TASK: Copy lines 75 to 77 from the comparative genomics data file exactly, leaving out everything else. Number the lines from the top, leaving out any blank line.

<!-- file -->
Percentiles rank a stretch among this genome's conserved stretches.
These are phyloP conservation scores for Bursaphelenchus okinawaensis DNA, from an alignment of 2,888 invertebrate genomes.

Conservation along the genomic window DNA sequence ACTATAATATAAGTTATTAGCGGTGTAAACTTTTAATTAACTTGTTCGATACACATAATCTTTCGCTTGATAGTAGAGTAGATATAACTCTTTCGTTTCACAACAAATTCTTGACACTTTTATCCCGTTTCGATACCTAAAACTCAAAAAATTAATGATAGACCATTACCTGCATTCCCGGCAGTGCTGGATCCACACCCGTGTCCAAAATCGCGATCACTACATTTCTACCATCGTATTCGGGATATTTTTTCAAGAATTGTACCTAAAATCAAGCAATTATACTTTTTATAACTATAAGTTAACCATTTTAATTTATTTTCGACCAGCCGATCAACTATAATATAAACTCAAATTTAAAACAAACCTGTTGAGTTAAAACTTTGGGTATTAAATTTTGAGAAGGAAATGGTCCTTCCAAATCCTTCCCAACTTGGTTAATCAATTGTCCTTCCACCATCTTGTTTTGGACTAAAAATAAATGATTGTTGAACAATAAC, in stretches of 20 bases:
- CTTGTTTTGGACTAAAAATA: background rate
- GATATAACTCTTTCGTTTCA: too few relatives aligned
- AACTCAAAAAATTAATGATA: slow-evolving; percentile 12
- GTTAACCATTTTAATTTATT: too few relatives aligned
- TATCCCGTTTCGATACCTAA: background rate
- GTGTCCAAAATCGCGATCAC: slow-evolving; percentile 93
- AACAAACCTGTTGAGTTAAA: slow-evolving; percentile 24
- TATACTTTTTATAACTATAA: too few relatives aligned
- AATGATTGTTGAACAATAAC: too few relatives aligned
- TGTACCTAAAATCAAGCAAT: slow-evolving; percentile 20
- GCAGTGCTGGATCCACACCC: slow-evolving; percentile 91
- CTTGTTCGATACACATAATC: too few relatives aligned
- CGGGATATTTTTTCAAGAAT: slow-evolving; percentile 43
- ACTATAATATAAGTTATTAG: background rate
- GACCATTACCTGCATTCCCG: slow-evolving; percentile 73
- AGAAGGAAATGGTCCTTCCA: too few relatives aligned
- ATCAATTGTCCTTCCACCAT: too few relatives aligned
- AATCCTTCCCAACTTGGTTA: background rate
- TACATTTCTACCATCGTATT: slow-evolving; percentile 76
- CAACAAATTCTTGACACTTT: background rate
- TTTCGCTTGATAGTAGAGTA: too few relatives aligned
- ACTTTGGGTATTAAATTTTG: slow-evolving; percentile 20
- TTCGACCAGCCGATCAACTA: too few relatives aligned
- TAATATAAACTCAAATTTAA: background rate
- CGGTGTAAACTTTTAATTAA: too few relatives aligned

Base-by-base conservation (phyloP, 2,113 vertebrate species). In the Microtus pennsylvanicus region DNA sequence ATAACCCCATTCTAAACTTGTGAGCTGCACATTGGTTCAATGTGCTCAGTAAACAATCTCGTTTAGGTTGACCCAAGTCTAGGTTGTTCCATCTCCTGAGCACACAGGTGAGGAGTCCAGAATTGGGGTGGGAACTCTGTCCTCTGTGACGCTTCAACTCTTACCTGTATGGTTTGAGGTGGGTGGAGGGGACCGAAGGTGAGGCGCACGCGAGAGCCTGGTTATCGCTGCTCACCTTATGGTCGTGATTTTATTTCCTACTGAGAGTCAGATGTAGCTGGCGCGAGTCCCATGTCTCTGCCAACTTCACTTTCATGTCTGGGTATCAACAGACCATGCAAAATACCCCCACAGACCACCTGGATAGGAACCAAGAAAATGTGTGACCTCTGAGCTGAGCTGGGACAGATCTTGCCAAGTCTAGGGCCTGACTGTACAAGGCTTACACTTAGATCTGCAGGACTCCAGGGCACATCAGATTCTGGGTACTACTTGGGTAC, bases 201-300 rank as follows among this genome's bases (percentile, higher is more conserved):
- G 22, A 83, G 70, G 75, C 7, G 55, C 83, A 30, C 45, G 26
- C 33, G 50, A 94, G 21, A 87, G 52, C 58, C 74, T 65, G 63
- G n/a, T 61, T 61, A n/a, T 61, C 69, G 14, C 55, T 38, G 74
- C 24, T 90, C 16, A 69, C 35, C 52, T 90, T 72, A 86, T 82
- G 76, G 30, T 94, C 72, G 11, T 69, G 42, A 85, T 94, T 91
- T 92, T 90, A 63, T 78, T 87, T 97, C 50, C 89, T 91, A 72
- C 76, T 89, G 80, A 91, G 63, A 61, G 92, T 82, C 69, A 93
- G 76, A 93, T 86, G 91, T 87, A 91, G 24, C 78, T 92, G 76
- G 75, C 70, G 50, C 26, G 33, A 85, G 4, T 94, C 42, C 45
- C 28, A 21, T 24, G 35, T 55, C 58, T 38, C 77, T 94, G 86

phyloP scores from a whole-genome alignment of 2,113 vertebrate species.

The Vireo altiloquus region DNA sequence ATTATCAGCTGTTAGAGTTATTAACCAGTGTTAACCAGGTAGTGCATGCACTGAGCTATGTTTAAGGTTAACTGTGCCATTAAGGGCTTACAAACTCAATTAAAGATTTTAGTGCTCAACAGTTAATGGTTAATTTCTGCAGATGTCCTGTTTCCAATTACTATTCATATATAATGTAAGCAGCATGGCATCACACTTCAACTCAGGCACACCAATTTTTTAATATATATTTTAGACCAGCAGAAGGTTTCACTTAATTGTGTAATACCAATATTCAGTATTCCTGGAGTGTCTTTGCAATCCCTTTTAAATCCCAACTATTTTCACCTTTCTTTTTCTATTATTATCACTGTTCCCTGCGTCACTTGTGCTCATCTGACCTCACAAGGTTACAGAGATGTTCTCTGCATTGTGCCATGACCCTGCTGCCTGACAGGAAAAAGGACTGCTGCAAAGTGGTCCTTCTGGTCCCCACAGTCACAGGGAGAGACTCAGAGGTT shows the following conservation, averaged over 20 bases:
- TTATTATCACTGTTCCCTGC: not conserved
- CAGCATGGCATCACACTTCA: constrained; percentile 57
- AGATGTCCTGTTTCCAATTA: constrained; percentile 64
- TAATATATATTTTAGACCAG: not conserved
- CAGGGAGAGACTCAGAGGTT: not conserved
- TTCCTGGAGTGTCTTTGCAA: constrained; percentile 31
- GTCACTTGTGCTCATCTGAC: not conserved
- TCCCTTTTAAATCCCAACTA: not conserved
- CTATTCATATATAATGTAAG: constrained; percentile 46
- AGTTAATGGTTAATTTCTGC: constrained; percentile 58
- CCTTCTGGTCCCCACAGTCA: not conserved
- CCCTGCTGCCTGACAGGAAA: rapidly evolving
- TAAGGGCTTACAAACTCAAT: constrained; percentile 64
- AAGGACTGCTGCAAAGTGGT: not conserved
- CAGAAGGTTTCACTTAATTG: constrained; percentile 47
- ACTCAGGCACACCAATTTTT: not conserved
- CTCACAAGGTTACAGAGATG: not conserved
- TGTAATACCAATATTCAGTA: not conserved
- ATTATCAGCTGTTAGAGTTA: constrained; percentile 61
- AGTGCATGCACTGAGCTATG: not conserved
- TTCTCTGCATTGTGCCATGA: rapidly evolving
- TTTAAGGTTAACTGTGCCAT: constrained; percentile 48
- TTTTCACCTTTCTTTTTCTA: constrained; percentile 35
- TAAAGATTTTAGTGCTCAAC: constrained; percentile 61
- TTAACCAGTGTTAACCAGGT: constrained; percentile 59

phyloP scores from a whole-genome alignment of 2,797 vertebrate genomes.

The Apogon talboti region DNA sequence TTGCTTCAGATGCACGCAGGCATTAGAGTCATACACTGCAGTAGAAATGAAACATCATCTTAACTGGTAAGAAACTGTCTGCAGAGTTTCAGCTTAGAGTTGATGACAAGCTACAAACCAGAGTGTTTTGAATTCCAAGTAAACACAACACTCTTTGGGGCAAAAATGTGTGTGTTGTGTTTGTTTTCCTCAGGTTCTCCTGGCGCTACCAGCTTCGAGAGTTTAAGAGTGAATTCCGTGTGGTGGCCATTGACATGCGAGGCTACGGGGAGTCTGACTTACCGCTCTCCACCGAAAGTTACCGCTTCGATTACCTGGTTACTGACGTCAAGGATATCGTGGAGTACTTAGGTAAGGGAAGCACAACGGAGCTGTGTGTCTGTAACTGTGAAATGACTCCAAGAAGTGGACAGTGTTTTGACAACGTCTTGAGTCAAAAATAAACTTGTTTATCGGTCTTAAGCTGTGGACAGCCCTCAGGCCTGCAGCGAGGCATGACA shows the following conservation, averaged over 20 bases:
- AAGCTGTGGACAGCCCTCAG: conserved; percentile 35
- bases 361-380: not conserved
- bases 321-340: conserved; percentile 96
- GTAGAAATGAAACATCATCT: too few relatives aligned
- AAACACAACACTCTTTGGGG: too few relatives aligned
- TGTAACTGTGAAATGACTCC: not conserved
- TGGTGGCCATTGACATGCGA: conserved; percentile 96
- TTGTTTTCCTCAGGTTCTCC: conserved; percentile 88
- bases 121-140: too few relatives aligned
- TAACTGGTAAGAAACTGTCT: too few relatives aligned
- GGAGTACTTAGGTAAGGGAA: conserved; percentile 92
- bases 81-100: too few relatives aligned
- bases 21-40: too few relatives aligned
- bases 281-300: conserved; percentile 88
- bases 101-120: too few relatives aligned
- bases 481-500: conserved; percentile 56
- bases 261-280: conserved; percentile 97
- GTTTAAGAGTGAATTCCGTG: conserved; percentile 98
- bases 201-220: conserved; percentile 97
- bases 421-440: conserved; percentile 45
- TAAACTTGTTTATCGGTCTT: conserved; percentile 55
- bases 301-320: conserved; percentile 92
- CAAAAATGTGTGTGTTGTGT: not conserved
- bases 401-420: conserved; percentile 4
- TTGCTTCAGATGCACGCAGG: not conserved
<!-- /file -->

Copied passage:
- TGGTGGCCATTGACATGCGA: conserved; percentile 96
- TTGTTTTCCTCAGGTTCTCC: conserved; percentile 88
- bases 121-140: too few relatives aligned